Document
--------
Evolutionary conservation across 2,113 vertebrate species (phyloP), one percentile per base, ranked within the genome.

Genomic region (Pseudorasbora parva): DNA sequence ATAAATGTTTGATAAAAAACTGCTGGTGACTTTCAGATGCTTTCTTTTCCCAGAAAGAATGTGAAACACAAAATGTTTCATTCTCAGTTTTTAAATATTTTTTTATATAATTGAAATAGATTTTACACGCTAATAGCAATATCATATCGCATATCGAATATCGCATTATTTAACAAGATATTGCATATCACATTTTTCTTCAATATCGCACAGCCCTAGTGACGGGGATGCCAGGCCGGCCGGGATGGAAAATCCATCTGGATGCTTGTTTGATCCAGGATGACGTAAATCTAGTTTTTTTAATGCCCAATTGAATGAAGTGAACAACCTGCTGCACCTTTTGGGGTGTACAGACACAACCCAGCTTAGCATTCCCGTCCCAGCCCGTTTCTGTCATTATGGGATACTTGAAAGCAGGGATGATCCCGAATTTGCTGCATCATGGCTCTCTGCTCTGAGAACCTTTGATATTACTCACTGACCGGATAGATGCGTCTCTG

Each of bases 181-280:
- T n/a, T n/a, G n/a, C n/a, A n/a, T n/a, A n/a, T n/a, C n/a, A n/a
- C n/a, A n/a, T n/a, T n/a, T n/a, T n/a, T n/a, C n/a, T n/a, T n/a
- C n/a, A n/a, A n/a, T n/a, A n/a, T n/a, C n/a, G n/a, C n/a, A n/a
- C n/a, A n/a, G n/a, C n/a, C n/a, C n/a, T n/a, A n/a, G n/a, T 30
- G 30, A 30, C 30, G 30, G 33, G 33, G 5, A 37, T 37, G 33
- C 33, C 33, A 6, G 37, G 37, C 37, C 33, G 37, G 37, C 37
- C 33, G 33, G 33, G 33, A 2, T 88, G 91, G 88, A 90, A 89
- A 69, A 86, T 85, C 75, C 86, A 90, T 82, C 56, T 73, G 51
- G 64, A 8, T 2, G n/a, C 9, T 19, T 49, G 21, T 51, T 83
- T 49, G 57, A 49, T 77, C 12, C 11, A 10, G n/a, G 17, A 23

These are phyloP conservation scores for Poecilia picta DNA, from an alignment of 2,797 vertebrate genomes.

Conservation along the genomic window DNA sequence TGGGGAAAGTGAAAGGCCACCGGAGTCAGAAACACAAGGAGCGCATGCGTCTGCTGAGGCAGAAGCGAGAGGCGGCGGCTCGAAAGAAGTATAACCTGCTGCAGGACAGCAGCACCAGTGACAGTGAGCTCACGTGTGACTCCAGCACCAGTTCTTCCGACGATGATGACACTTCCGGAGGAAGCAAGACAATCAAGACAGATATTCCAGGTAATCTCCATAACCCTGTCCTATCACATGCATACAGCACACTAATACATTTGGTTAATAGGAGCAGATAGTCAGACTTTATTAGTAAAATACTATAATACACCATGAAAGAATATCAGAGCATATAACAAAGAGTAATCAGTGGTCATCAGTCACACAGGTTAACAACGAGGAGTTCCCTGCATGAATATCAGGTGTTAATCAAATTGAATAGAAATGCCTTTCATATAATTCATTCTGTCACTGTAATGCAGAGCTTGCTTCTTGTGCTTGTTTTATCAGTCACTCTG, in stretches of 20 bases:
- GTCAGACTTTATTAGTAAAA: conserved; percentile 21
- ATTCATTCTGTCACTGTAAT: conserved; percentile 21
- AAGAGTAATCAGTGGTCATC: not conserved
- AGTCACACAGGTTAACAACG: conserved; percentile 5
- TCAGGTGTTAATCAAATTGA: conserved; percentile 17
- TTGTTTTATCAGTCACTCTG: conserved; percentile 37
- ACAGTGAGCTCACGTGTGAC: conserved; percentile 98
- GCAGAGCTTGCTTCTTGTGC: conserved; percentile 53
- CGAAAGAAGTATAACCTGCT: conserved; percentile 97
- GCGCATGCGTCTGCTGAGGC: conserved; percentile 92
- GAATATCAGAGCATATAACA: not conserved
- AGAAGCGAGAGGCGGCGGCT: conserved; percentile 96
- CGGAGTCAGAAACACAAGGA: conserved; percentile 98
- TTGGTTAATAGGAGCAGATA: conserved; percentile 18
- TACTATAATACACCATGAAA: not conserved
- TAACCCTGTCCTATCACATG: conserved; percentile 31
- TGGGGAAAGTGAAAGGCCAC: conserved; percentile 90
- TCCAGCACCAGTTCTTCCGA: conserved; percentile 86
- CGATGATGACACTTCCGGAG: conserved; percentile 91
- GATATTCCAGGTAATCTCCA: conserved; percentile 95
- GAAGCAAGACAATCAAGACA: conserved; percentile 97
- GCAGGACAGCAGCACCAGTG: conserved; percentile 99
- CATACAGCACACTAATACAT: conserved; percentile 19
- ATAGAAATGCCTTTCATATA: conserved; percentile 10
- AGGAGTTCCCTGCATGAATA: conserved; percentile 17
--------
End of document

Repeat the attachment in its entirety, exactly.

Evolutionary conservation across 2,113 vertebrate species (phyloP), one percentile per base, ranked within the genome.

Genomic region (Pseudorasbora parva): DNA sequence ATAAATGTTTGATAAAAAACTGCTGGTGACTTTCAGATGCTTTCTTTTCCCAGAAAGAATGTGAAACACAAAATGTTTCATTCTCAGTTTTTAAATATTTTTTTATATAATTGAAATAGATTTTACACGCTAATAGCAATATCATATCGCATATCGAATATCGCATTATTTAACAAGATATTGCATATCACATTTTTCTTCAATATCGCACAGCCCTAGTGACGGGGATGCCAGGCCGGCCGGGATGGAAAATCCATCTGGATGCTTGTTTGATCCAGGATGACGTAAATCTAGTTTTTTTAATGCCCAATTGAATGAAGTGAACAACCTGCTGCACCTTTTGGGGTGTACAGACACAACCCAGCTTAGCATTCCCGTCCCAGCCCGTTTCTGTCATTATGGGATACTTGAAAGCAGGGATGATCCCGAATTTGCTGCATCATGGCTCTCTGCTCTGAGAACCTTTGATATTACTCACTGACCGGATAGATGCGTCTCTG

Each of bases 181-280:
- T n/a, T n/a, G n/a, C n/a, A n/a, T n/a, A n/a, T n/a, C n/a, A n/a
- C n/a, A n/a, T n/a, T n/a, T n/a, T n/a, T n/a, C n/a, T n/a, T n/a
- C n/a, A n/a, A n/a, T n/a, A n/a, T n/a, C n/a, G n/a, C n/a, A n/a
- C n/a, A n/a, G n/a, C n/a, C n/a, C n/a, T n/a, A n/a, G n/a, T 30
- G 30, A 30, C 30, G 30, G 33, G 33, G 5, A 37, T 37, G 33
- C 33, C 33, A 6, G 37, G 37, C 37, C 33, G 37, G 37, C 37
- C 33, G 33, G 33, G 33, A 2, T 88, G 91, G 88, A 90, A 89
- A 69, A 86, T 85, C 75, C 86, A 90, T 82, C 56, T 73, G 51
- G 64, A 8, T 2, G n/a, C 9, T 19, T 49, G 21, T 51, T 83
- T 49, G 57, A 49, T 77, C 12, C 11, A 10, G n/a, G 17, A 23

These are phyloP conservation scores for Poecilia picta DNA, from an alignment of 2,797 vertebrate genomes.

Conservation along the genomic window DNA sequence TGGGGAAAGTGAAAGGCCACCGGAGTCAGAAACACAAGGAGCGCATGCGTCTGCTGAGGCAGAAGCGAGAGGCGGCGGCTCGAAAGAAGTATAACCTGCTGCAGGACAGCAGCACCAGTGACAGTGAGCTCACGTGTGACTCCAGCACCAGTTCTTCCGACGATGATGACACTTCCGGAGGAAGCAAGACAATCAAGACAGATATTCCAGGTAATCTCCATAACCCTGTCCTATCACATGCATACAGCACACTAATACATTTGGTTAATAGGAGCAGATAGTCAGACTTTATTAGTAAAATACTATAATACACCATGAAAGAATATCAGAGCATATAACAAAGAGTAATCAGTGGTCATCAGTCACACAGGTTAACAACGAGGAGTTCCCTGCATGAATATCAGGTGTTAATCAAATTGAATAGAAATGCCTTTCATATAATTCATTCTGTCACTGTAATGCAGAGCTTGCTTCTTGTGCTTGTTTTATCAGTCACTCTG, in stretches of 20 bases:
- GTCAGACTTTATTAGTAAAA: conserved; percentile 21
- ATTCATTCTGTCACTGTAAT: conserved; percentile 21
- AAGAGTAATCAGTGGTCATC: not conserved
- AGTCACACAGGTTAACAACG: conserved; percentile 5
- TCAGGTGTTAATCAAATTGA: conserved; percentile 17
- TTGTTTTATCAGTCACTCTG: conserved; percentile 37
- ACAGTGAGCTCACGTGTGAC: conserved; percentile 98
- GCAGAGCTTGCTTCTTGTGC: conserved; percentile 53
- CGAAAGAAGTATAACCTGCT: conserved; percentile 97
- GCGCATGCGTCTGCTGAGGC: conserved; percentile 92
- GAATATCAGAGCATATAACA: not conserved
- AGAAGCGAGAGGCGGCGGCT: conserved; percentile 96
- CGGAGTCAGAAACACAAGGA: conserved; percentile 98
- TTGGTTAATAGGAGCAGATA: conserved; percentile 18
- TACTATAATACACCATGAAA: not conserved
- TAACCCTGTCCTATCACATG: conserved; percentile 31
- TGGGGAAAGTGAAAGGCCAC: conserved; percentile 90
- TCCAGCACCAGTTCTTCCGA: conserved; percentile 86
- CGATGATGACACTTCCGGAG: conserved; percentile 91
- GATATTCCAGGTAATCTCCA: conserved; percentile 95
- GAAGCAAGACAATCAAGACA: conserved; percentile 97
- GCAGGACAGCAGCACCAGTG: conserved; percentile 99
- CATACAGCACACTAATACAT: conserved; percentile 19
- ATAGAAATGCCTTTCATATA: conserved; percentile 10
- AGGAGTTCCCTGCATGAATA: conserved; percentile 17